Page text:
Environment

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With the motto “move grass – grow food,” the Blitz is a 15-day, volunteer-driven event.  Organizers expect to create more than 400 raised beds this month.

The Victory Garden Initiative, or VGI, created the program seven years ago, during which approximately 2,200 "above ground" gardens have been constructed across the Milwaukee area.

Warm weather has finally arrived in the Northeast. And along a wild stretch of New York state's Hudson River in the Adirondack Mountains, a section has been opened to paddlers for the first time in decades.

New landmark conservation deals in New York state have protected vast swaths of wilderness. Those deals have also opened waterways that had been closed to the public for more than a century.

Late last year, an angler caught a smallmouth bass in the Susquehanna River near Duncannon, Pa. That fish, officials from the Pennsylvania Fish & Boat Commission said this week, had a malignant tumor. It's the first time this type of tumor has been found on a smallmouth bass in the river, the agency says.

Cancerous growths and tumors on fish are "very, very infrequent," John Arway, the agency's executive director, said in an interview.

"These cancers can be initiated by contaminants," he said.

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A few years ago, The Park People spearheaded a “passport” to entice people to explore the Oak Leaf Trail. It covers more than 100 miles of diverse terrain. At first, the passport highlighted 14 park stops. This year, it includes 26 and a full-size map.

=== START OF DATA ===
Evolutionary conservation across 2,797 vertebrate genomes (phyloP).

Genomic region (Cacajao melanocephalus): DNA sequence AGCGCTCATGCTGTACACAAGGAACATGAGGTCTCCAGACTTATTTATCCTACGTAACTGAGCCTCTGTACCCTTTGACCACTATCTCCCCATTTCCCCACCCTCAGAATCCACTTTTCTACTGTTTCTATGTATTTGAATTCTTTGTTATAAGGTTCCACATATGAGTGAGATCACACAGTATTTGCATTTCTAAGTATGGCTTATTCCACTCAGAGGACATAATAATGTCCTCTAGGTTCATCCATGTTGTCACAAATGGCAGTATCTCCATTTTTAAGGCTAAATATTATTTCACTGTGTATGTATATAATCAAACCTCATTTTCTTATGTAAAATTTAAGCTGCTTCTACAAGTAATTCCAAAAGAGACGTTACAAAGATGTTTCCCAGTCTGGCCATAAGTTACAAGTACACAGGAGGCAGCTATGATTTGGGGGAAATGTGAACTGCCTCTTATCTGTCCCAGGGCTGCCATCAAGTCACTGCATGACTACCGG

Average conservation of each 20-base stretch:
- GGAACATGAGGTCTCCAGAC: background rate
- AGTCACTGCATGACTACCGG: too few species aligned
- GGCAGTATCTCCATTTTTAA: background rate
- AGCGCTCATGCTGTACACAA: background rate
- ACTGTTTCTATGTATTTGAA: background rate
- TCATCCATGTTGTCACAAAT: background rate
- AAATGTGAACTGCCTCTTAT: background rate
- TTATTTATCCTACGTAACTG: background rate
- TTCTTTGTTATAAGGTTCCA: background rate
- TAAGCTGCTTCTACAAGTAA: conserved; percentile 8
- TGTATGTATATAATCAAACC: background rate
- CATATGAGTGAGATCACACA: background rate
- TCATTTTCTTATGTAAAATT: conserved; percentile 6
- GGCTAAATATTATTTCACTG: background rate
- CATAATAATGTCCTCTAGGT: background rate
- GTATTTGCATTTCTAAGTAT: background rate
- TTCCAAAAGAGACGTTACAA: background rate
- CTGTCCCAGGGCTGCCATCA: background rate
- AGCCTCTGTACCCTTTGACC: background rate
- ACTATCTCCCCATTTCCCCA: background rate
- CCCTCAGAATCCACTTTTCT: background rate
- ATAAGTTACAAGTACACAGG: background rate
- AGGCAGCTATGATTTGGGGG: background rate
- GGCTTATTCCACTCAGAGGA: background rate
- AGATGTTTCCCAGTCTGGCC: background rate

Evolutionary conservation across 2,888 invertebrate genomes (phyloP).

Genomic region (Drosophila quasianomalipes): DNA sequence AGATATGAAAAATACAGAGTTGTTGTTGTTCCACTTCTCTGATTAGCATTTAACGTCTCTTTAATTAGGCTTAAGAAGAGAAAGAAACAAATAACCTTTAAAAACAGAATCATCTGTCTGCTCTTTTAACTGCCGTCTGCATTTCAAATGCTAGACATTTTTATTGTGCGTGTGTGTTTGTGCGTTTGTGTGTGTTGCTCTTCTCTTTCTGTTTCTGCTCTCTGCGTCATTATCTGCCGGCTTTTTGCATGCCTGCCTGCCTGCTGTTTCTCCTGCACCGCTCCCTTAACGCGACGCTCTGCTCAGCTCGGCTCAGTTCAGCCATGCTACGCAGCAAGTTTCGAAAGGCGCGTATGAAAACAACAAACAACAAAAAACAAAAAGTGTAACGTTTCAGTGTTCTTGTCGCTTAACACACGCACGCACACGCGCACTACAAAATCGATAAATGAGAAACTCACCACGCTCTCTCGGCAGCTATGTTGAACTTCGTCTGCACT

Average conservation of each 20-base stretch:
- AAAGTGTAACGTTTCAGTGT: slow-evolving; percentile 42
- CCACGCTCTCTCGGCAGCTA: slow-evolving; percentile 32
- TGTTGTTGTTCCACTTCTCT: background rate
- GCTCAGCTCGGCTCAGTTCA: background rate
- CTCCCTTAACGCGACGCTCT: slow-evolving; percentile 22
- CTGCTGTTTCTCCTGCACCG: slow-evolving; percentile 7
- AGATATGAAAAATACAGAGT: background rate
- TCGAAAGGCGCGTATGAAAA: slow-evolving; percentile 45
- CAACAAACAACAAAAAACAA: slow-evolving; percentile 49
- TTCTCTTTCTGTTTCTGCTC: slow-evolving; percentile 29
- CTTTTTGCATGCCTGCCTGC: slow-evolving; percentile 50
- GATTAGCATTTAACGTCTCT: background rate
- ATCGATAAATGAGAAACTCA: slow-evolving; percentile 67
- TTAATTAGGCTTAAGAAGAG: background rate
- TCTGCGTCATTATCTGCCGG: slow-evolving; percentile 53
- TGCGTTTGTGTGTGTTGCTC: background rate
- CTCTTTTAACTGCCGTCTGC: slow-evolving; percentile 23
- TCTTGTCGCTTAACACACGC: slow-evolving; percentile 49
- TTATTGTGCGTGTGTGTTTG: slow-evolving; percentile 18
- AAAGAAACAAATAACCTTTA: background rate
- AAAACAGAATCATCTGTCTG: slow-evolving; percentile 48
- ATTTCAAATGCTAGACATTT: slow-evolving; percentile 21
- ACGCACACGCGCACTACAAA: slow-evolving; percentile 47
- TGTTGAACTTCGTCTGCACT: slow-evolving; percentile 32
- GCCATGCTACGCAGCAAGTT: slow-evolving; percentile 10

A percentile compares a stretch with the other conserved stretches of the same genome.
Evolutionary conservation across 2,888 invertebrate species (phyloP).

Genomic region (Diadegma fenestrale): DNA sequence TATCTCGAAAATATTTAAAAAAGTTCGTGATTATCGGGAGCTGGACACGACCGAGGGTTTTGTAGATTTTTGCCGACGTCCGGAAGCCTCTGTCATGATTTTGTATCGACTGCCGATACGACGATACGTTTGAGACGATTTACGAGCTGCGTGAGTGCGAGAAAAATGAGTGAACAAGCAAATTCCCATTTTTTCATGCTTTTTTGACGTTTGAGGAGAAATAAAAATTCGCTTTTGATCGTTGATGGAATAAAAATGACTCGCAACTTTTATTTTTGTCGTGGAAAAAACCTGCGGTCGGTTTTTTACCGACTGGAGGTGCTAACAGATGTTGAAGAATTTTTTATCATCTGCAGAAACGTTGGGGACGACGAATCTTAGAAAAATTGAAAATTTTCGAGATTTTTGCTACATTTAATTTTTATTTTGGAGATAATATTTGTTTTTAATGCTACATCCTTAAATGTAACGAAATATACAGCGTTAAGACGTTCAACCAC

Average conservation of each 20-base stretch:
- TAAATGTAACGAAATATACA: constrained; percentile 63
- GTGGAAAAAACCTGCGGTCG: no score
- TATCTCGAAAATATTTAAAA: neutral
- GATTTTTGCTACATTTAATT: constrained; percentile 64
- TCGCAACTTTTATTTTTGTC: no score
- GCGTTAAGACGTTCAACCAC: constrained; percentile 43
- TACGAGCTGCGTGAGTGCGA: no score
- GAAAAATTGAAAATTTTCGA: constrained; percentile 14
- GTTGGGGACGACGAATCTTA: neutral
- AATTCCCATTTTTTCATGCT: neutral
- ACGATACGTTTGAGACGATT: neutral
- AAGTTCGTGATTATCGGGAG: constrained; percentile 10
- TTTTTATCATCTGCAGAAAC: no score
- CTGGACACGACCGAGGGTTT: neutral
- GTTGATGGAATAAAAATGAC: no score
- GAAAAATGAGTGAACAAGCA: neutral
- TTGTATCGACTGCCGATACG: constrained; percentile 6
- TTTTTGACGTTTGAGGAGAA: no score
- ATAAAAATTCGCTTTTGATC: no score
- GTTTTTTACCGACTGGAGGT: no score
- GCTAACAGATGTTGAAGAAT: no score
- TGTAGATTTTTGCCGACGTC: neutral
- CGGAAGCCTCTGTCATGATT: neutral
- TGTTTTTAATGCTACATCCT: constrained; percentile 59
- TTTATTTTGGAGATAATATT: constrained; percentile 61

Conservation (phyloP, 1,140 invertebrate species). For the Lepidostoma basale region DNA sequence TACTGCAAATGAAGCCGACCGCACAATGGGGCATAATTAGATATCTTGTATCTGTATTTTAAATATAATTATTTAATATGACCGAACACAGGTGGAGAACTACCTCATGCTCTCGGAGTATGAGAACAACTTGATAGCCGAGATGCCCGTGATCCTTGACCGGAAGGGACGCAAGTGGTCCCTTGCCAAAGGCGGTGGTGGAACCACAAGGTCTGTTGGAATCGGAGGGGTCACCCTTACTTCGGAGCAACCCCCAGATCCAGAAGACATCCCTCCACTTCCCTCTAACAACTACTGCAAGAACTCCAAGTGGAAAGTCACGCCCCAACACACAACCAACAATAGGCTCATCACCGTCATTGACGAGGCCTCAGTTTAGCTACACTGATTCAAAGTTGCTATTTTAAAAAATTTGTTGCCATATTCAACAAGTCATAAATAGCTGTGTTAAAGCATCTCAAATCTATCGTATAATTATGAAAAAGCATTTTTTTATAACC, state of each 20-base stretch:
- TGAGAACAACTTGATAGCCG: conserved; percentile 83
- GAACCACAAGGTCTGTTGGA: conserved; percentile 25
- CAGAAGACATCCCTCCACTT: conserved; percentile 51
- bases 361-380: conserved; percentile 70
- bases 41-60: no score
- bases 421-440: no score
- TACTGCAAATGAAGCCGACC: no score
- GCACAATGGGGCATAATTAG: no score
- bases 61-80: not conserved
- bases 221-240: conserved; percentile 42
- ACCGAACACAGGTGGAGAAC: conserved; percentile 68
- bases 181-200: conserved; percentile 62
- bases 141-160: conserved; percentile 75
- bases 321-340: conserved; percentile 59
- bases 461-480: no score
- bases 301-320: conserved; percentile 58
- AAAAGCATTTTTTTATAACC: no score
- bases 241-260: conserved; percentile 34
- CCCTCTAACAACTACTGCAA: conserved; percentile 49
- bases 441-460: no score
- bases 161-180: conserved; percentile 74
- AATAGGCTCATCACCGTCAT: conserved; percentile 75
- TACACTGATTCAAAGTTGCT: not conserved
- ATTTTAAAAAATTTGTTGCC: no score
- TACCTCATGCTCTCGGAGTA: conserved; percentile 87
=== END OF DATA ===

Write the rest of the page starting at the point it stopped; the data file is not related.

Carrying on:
Cheri Briscoe is a hardcore volunteer. She’s advocated for the Oak Leaf Trail even before it acquired the name.

"I love biking and so I decided that’s what I want to focus on in my later life," she says.

Copyright 2015 Colorado Public Radio. To see more, visit http://www.cpr.org.

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In the 19th century, before Americans fully settled the West, some called it the Great American Desert. It wasn't considered fertile enough to develop.

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The first genetically modified crop wasn't made by a megacorporation. Or a college scientist trying to design a more durable tomato. Nope. Nature did it — at least 8,000 years ago.

Well, actually bacteria in the soil were the engineers. And the microbe's handiwork is present in sweet potatoes all around the world today.

Cathie Pare adores water-wise gardens. She works for Santa Barbara's water conservation program, and today, she's inspecting a yard that was recently converted from grass to drought-friendly plants.

"There's a little manzanitas in here — the little baby ones," Pare says. "Those are so cute!"

The owners will get reimbursed for half the cost of materials, thanks to a city rebate program that since last July has doled out $190,000.

Pare and a team of two others also visit homes for water checkups to help homeowners program their sprinklers or improve irrigation.

A shower is my favorite part of the day. It helps me face school in the morning, or relax in the evening. Even so, I know that with California's four-year drought, long showers are a luxury that we can't really afford anymore. So I decided to time myself to see how long I was taking.

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